On 31 April Allah gave me another opportunity to visit Mahasthangarh. We reached the majestic ancient site at about 12 noon. Soon we started to walk along the great wall of Mahasthangarh, our version of Great Wall of China. Inside the wall there remain only the age-old ruins with high mounds of what used to be magnificent palaces here and there. Farmers have put the enchanted lands to good use by growing ground pumpkin here and there. However, the area is too vast and gaunt for the visitors to remain interested for long.
So after taking some pictures, we took our readymade biriani under the mango trees by the great wall. Then we visited the museum nearby and saw the ancient relics displayed beautifully inside the glass. Taking pictures was prohibited but some were happily breaking the law. The garden in front of the museum gave us a welcome respite from the aridity of the area. “A thing of beauty is a joy forever”-rightly said Keats. Various kinds and colours of flowers, rare breed of trees, stone gates and creepers gave us occasions for merrymaking and snapping away.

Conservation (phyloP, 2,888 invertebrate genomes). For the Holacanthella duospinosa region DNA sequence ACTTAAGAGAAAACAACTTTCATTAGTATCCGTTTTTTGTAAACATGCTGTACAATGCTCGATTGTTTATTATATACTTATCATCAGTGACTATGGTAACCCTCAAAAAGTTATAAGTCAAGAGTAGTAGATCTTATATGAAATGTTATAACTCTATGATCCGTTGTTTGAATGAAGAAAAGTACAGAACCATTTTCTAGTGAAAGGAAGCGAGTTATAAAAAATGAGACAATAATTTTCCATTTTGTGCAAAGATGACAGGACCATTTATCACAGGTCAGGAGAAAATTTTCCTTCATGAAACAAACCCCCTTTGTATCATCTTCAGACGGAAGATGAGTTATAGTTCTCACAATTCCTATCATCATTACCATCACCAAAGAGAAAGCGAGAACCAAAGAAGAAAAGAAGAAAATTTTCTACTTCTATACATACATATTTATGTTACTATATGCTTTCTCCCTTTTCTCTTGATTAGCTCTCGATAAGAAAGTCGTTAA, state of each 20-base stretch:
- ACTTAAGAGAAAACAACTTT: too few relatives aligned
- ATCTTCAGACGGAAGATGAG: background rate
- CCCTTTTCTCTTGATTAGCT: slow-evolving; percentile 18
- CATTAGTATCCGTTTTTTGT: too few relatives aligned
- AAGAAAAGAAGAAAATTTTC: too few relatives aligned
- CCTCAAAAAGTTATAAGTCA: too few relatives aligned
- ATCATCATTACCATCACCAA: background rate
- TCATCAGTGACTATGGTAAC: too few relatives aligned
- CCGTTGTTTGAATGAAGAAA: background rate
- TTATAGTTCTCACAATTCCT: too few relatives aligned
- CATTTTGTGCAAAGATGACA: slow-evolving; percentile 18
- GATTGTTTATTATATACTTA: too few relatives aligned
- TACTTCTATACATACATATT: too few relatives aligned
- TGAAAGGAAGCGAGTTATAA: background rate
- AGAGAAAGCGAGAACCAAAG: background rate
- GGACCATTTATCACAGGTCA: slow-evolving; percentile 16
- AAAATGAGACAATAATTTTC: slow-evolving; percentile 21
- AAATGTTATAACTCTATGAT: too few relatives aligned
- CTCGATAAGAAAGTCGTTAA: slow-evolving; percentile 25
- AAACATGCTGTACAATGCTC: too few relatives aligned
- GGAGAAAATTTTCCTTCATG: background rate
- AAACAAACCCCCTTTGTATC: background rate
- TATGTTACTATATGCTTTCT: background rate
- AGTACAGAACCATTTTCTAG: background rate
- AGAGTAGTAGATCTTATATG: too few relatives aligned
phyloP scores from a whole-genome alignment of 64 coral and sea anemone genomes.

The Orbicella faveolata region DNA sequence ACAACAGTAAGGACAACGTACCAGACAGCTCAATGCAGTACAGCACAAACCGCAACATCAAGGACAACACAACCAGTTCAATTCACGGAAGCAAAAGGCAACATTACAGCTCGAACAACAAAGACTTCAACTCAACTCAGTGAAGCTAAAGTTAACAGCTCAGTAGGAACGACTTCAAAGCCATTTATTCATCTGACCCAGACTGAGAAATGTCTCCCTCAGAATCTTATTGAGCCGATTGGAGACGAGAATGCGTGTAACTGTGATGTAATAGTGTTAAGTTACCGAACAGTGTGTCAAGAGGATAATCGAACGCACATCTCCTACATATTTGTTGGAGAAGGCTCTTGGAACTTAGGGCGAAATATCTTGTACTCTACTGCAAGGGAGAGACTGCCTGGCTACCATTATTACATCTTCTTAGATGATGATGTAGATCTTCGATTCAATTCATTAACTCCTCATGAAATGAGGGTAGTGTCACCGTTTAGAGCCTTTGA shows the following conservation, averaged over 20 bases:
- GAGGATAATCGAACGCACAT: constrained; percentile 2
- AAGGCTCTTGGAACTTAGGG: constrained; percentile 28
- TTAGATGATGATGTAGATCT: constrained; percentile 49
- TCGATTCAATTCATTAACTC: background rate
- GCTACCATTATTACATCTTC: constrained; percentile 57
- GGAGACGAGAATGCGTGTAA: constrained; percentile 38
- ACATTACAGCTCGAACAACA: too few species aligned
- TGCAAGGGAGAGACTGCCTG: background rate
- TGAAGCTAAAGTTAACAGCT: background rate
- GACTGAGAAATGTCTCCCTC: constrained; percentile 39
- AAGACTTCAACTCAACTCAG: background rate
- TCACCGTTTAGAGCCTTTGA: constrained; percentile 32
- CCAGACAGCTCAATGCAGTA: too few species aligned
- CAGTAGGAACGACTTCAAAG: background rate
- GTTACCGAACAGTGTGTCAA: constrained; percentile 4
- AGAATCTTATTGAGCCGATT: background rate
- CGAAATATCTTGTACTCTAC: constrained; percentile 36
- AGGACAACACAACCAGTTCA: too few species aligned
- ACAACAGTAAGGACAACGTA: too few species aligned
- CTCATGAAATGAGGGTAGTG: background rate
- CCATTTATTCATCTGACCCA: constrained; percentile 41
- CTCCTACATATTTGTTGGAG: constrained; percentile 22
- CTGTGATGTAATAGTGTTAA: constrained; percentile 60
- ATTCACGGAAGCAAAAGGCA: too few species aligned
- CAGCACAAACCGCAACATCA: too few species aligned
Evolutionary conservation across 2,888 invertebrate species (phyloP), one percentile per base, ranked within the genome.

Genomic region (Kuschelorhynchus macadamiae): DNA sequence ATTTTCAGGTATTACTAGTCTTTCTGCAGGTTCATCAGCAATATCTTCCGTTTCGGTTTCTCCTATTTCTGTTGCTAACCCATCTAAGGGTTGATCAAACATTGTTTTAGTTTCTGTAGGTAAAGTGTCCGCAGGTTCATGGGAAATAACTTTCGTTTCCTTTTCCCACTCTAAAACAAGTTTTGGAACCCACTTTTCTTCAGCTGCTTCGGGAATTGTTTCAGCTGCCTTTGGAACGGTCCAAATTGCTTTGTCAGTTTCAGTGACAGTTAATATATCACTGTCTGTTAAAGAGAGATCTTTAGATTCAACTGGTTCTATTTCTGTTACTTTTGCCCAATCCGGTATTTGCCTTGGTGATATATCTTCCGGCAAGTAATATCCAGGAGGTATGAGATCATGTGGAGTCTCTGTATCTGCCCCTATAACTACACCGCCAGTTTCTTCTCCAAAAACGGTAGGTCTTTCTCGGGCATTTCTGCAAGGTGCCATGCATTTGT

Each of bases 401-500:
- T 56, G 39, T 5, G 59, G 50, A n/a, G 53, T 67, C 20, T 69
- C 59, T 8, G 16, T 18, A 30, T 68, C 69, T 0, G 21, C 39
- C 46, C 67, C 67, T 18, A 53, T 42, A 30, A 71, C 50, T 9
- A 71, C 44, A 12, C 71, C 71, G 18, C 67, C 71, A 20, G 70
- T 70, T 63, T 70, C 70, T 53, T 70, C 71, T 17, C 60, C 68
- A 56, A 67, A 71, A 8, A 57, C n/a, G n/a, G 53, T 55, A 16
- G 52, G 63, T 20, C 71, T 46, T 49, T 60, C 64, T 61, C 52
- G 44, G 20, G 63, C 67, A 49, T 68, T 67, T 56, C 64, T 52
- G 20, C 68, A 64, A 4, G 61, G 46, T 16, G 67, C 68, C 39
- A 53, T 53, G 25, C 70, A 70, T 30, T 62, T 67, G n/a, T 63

The Korotoa River by the Govinda vita has stopped flowing. Gone are the days when merchants’ ships used to plow the lively gurgling river by the side of the legendary Chad Shawdagor and Behula Lokhindar’s palace, now only the skeletons of their lively lives remain in the museum of our mind. On our way back home, we visited the mammoth shrine of Shah Sultan Balkhi Mahisawar and offered prayer there. But we repented not being able to visit the Behula’s bridal chamber nearby for the shortage of time.
On the way home children clapped and danced to Hindi songs. I, however, was jumping on the back seat with the jerk of the bus and occasionally joined their innocent revelry by clapping. But what is most remarkable is that my kids remained king of their minds and put down ruthlessly the impulse of bubbling over with excitement. When the journey came to an end, the bubble busted and we all went towards our separate ways.